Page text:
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Funny auction numbers

Auctions, it is said, are the most transparent way to sell real estate. Auction statistics, on the other hand, are a whole other matter.

The Real Estate Institute of Victoria recently released its summary of the 2012 Melbourne auction market and the headline is that things are getting ”better”.

After posting a lacklustre auction clearance rate of 59 per cent last year, renewed buyer interest has seen the sales level rise to 61 per cent in 2012.

Except this year’s clearance rate is actually 59 per cent.

The discrepancy comes courtesy of an extensive revision to REIV figures that have seen nearly a thousand ”sold” properties simply added to the end-of-year total. And these were results that were previously unreported or originally marked ”passed in” only to be reclassified as sold.

Stick with me because it’s only going to get more tangled from here.

This is how the REIV auction reporting system works:

Agents voluntarily report their auction results to the REIV on a Saturday or Sunday, with those numbers used to calculate the clearance rates that are published online and in the media. On any given weekend, about 9 to 15 per cent of auction results are not reported by these deadlines.

The industry group continues to collect those unreported results over the next few days, eventually publishing an ”updated” clearance rate the following Wednesday.

It’s fair to say the REIV system is pretty liberal in its reporting obligations. Depending on whether an agent has a Saturday or Sunday auction, they can have up to four days to report the result.

This is necessary, the REIV says, because some agents will close deals after the 5pm reporting deadline* on a Saturday and often do not work on a Sunday, hence the unreported and then late reported results.

Which brings us back to the whole issue of how the clearance rate can be both 61 per cent and 59 per cent simultaneously.

This chart compares the two data sets – the annual figures according to the reports issued on a Wednesday and the final end-of-year figures – both of which are sourced from the REIV:


Reported at
Reported at
Total auctions 26,531 27,382 851
Sold 15,702 16,664 962
Clearance rate 59% 61% +2%


Clearly, something doesn’t add up.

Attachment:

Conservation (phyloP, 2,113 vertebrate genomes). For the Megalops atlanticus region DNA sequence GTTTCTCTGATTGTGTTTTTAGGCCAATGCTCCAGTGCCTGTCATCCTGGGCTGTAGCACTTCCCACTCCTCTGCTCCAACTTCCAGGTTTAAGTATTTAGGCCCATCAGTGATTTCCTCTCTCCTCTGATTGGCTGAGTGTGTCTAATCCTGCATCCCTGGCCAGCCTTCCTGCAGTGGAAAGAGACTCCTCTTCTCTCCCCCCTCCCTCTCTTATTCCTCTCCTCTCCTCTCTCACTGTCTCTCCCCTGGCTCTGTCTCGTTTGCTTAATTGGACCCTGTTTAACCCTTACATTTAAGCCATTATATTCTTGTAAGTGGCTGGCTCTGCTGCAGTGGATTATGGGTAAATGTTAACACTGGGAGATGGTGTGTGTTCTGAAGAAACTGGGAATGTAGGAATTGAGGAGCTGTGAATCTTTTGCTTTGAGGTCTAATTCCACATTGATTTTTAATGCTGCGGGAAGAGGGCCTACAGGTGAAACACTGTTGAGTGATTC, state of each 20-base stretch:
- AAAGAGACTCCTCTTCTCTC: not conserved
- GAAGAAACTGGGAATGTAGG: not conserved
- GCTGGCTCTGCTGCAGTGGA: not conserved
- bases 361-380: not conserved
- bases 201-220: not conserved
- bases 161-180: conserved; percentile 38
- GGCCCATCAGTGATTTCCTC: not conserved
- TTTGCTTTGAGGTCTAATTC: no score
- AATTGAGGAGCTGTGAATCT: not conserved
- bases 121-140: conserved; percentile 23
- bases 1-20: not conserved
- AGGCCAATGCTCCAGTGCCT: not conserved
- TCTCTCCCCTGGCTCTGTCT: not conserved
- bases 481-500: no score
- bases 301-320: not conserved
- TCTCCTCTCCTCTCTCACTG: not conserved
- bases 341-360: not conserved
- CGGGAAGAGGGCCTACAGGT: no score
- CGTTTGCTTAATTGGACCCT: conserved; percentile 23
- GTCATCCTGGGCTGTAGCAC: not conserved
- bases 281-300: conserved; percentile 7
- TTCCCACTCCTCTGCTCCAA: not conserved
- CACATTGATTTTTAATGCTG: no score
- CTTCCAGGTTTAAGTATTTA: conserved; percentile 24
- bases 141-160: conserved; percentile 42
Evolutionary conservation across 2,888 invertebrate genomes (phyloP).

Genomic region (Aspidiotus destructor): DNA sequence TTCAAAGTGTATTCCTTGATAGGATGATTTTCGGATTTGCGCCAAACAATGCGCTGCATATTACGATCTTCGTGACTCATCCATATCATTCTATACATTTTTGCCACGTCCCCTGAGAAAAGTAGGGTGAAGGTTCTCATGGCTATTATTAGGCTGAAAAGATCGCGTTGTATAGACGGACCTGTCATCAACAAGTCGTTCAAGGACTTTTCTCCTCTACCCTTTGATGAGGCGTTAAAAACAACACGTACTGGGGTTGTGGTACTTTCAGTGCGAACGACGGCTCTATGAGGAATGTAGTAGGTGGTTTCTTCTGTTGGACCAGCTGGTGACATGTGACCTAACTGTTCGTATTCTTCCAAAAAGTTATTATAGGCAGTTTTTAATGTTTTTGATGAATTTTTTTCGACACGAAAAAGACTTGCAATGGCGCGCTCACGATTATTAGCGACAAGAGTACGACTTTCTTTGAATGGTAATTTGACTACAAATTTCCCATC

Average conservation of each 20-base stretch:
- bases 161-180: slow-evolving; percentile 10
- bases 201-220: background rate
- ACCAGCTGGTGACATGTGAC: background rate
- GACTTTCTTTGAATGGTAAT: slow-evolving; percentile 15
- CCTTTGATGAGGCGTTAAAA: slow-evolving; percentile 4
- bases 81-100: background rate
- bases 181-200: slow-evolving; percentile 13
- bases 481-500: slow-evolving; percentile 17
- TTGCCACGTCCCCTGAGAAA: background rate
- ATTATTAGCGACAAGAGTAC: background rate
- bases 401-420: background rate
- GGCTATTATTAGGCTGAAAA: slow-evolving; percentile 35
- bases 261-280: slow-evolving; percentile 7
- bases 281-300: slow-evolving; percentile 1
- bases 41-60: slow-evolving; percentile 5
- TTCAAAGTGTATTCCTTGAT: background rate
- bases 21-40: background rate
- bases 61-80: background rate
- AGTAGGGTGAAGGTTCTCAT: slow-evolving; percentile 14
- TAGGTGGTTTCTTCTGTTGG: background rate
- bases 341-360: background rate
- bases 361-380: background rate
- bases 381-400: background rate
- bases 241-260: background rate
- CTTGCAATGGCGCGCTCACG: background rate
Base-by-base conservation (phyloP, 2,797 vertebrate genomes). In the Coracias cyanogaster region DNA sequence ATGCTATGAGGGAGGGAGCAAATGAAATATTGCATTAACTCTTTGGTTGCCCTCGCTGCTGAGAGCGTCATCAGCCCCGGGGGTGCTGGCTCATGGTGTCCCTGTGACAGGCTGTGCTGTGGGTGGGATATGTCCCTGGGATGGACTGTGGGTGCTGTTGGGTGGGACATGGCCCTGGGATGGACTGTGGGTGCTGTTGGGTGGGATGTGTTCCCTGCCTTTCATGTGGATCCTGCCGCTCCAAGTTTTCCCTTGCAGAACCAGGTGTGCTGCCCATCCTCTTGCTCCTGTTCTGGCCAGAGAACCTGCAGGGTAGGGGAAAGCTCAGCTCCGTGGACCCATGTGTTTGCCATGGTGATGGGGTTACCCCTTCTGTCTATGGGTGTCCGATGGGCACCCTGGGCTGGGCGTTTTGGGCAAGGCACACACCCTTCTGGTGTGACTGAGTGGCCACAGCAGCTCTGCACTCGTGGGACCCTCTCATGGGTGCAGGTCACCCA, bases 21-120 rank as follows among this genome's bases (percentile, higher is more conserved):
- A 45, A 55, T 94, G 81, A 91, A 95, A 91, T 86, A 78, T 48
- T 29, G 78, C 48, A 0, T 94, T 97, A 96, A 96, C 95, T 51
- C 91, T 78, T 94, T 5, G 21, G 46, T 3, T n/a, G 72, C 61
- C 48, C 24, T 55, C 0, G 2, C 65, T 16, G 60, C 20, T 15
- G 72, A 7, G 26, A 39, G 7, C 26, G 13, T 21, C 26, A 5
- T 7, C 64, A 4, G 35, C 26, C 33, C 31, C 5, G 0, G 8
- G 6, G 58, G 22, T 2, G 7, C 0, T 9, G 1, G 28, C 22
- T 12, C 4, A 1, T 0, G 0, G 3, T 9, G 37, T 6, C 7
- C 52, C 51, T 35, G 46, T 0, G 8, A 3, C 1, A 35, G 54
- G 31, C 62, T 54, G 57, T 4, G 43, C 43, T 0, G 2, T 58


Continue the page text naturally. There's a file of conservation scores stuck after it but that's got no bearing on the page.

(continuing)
Despite the multiple and lengthy reporting deadlines, the REIV has continued to add ”unreported” results to the tally – to a grand total of 851 results over the course of this year.

But what is truly amazing is that an additional 962 results have now been classified as ”sold” between the two data sets.

In effect, it means that every one of those 851 missing results, in fact, turned out to be sold properties. Plus, another 111 results were revised to ”sold” that had been previously been recorded as ”passed in”.

The REIV notes that its ‘‘sales database is a live one and is subject to ongoing revision’’ and frequently cites the need for revision as necessary even for the Australian Bureau of Statistics.

Fair enough, up to a point.

But the REIV and its member agents don’t adhere to the same reporting and quality control standards as the ABS.

The REIV frequently refers to its weekly auction reports as a “snapshot in time” of the state of the market. But they can hardly be snapshots if data is continually added days, even weeks, after the event has occurred.

A property is put under the hammer on a specific date, at a specific time. Even with the REIV’s already generous reporting deadlines, it should be pretty clear what the outcome has been four days after the event.

It has either sold or it has not.

But rather than mark an “unreported” result as “passed in” even four days later, the REIV continues to allow agents to late report and, apparently, change previously reported outcomes.

The REIV also says that “these minor revisions do not change the state of the market”.

A move of two percentage points is no great shift, for sure.

But considering how much of the end-of-year commentary in 2012 has been focused on that two point gain, it’s clear that these “minor revisions” can certainly change the perception of the state of the market.

Source:  Chris Vedelago, The Sunday Age’s property reporter.

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